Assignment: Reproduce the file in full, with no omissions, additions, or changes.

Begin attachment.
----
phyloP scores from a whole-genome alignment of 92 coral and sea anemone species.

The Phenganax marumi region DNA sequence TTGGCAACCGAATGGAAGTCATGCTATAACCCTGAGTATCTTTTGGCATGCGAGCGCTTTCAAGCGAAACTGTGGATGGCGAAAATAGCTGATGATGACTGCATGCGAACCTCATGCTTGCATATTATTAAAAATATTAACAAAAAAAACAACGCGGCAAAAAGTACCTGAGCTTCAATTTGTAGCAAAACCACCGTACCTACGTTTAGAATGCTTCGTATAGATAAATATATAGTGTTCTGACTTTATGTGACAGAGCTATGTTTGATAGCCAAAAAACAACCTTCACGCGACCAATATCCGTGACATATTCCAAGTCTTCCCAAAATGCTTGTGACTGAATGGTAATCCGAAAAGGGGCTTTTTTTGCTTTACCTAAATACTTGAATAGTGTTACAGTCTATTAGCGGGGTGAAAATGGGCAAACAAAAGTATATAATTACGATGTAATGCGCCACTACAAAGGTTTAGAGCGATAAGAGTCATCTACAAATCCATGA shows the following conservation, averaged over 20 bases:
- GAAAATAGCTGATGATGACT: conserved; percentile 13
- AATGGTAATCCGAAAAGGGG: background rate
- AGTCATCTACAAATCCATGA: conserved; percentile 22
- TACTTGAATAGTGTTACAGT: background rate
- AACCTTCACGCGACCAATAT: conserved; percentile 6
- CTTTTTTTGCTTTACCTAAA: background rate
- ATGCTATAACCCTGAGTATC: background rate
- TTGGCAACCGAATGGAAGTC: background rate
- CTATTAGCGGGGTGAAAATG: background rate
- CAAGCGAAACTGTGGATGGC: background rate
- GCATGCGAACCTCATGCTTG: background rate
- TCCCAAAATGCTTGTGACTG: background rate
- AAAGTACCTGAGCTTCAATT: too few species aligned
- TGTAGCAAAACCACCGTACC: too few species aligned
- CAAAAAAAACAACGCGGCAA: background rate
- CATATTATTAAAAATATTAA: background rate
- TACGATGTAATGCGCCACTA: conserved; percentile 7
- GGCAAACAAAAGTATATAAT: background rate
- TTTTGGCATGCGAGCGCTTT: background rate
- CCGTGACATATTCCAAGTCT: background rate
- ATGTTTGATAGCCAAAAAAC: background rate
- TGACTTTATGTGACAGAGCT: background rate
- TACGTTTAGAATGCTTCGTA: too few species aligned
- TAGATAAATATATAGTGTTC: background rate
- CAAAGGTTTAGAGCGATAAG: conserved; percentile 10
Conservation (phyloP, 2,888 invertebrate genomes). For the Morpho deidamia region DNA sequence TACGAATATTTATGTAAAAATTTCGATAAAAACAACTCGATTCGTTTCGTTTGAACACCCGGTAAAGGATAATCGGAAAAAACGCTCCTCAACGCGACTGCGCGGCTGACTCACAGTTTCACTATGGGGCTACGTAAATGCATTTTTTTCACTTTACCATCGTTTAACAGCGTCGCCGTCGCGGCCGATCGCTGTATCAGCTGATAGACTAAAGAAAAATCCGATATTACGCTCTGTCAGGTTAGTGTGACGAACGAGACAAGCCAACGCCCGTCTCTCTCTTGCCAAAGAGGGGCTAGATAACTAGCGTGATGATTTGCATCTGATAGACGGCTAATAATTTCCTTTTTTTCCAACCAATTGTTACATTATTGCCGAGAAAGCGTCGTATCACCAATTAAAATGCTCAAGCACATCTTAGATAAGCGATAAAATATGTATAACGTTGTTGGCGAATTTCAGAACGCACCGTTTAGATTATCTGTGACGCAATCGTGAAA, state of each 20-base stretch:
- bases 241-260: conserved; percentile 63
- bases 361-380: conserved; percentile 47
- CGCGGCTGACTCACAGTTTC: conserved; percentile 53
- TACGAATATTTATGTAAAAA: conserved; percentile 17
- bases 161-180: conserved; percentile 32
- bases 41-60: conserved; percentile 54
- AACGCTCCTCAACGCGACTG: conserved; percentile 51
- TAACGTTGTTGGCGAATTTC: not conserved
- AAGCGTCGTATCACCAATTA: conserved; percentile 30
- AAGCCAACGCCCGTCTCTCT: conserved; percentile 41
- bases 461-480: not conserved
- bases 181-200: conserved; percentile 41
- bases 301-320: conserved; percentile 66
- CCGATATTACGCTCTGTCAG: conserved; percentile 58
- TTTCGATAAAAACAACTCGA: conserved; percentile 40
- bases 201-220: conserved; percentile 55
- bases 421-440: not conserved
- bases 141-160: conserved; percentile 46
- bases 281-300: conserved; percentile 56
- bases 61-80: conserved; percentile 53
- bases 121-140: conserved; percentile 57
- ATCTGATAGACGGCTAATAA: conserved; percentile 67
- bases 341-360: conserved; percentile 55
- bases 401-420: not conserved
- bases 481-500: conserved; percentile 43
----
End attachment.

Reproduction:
phyloP scores from a whole-genome alignment of 92 coral and sea anemone species.

The Phenganax marumi region DNA sequence TTGGCAACCGAATGGAAGTCATGCTATAACCCTGAGTATCTTTTGGCATGCGAGCGCTTTCAAGCGAAACTGTGGATGGCGAAAATAGCTGATGATGACTGCATGCGAACCTCATGCTTGCATATTATTAAAAATATTAACAAAAAAAACAACGCGGCAAAAAGTACCTGAGCTTCAATTTGTAGCAAAACCACCGTACCTACGTTTAGAATGCTTCGTATAGATAAATATATAGTGTTCTGACTTTATGTGACAGAGCTATGTTTGATAGCCAAAAAACAACCTTCACGCGACCAATATCCGTGACATATTCCAAGTCTTCCCAAAATGCTTGTGACTGAATGGTAATCCGAAAAGGGGCTTTTTTTGCTTTACCTAAATACTTGAATAGTGTTACAGTCTATTAGCGGGGTGAAAATGGGCAAACAAAAGTATATAATTACGATGTAATGCGCCACTACAAAGGTTTAGAGCGATAAGAGTCATCTACAAATCCATGA shows the following conservation, averaged over 20 bases:
- GAAAATAGCTGATGATGACT: conserved; percentile 13
- AATGGTAATCCGAAAAGGGG: background rate
- AGTCATCTACAAATCCATGA: conserved; percentile 22
- TACTTGAATAGTGTTACAGT: background rate
- AACCTTCACGCGACCAATAT: conserved; percentile 6
- CTTTTTTTGCTTTACCTAAA: background rate
- ATGCTATAACCCTGAGTATC: background rate
- TTGGCAACCGAATGGAAGTC: background rate
- CTATTAGCGGGGTGAAAATG: background rate
- CAAGCGAAACTGTGGATGGC: background rate
- GCATGCGAACCTCATGCTTG: background rate
- TCCCAAAATGCTTGTGACTG: background rate
- AAAGTACCTGAGCTTCAATT: too few species aligned
- TGTAGCAAAACCACCGTACC: too few species aligned
- CAAAAAAAACAACGCGGCAA: background rate
- CATATTATTAAAAATATTAA: background rate
- TACGATGTAATGCGCCACTA: conserved; percentile 7
- GGCAAACAAAAGTATATAAT: background rate
- TTTTGGCATGCGAGCGCTTT: background rate
- CCGTGACATATTCCAAGTCT: background rate
- ATGTTTGATAGCCAAAAAAC: background rate
- TGACTTTATGTGACAGAGCT: background rate
- TACGTTTAGAATGCTTCGTA: too few species aligned
- TAGATAAATATATAGTGTTC: background rate
- CAAAGGTTTAGAGCGATAAG: conserved; percentile 10
Conservation (phyloP, 2,888 invertebrate genomes). For the Morpho deidamia region DNA sequence TACGAATATTTATGTAAAAATTTCGATAAAAACAACTCGATTCGTTTCGTTTGAACACCCGGTAAAGGATAATCGGAAAAAACGCTCCTCAACGCGACTGCGCGGCTGACTCACAGTTTCACTATGGGGCTACGTAAATGCATTTTTTTCACTTTACCATCGTTTAACAGCGTCGCCGTCGCGGCCGATCGCTGTATCAGCTGATAGACTAAAGAAAAATCCGATATTACGCTCTGTCAGGTTAGTGTGACGAACGAGACAAGCCAACGCCCGTCTCTCTCTTGCCAAAGAGGGGCTAGATAACTAGCGTGATGATTTGCATCTGATAGACGGCTAATAATTTCCTTTTTTTCCAACCAATTGTTACATTATTGCCGAGAAAGCGTCGTATCACCAATTAAAATGCTCAAGCACATCTTAGATAAGCGATAAAATATGTATAACGTTGTTGGCGAATTTCAGAACGCACCGTTTAGATTATCTGTGACGCAATCGTGAAA, state of each 20-base stretch:
- bases 241-260: conserved; percentile 63
- bases 361-380: conserved; percentile 47
- CGCGGCTGACTCACAGTTTC: conserved; percentile 53
- TACGAATATTTATGTAAAAA: conserved; percentile 17
- bases 161-180: conserved; percentile 32
- bases 41-60: conserved; percentile 54
- AACGCTCCTCAACGCGACTG: conserved; percentile 51
- TAACGTTGTTGGCGAATTTC: not conserved
- AAGCGTCGTATCACCAATTA: conserved; percentile 30
- AAGCCAACGCCCGTCTCTCT: conserved; percentile 41
- bases 461-480: not conserved
- bases 181-200: conserved; percentile 41
- bases 301-320: conserved; percentile 66
- CCGATATTACGCTCTGTCAG: conserved; percentile 58
- TTTCGATAAAAACAACTCGA: conserved; percentile 40
- bases 201-220: conserved; percentile 55
- bases 421-440: not conserved
- bases 141-160: conserved; percentile 46
- bases 281-300: conserved; percentile 56
- bases 61-80: conserved; percentile 53
- bases 121-140: conserved; percentile 57
- ATCTGATAGACGGCTAATAA: conserved; percentile 67
- bases 341-360: conserved; percentile 55
- bases 401-420: not conserved
- bases 481-500: conserved; percentile 43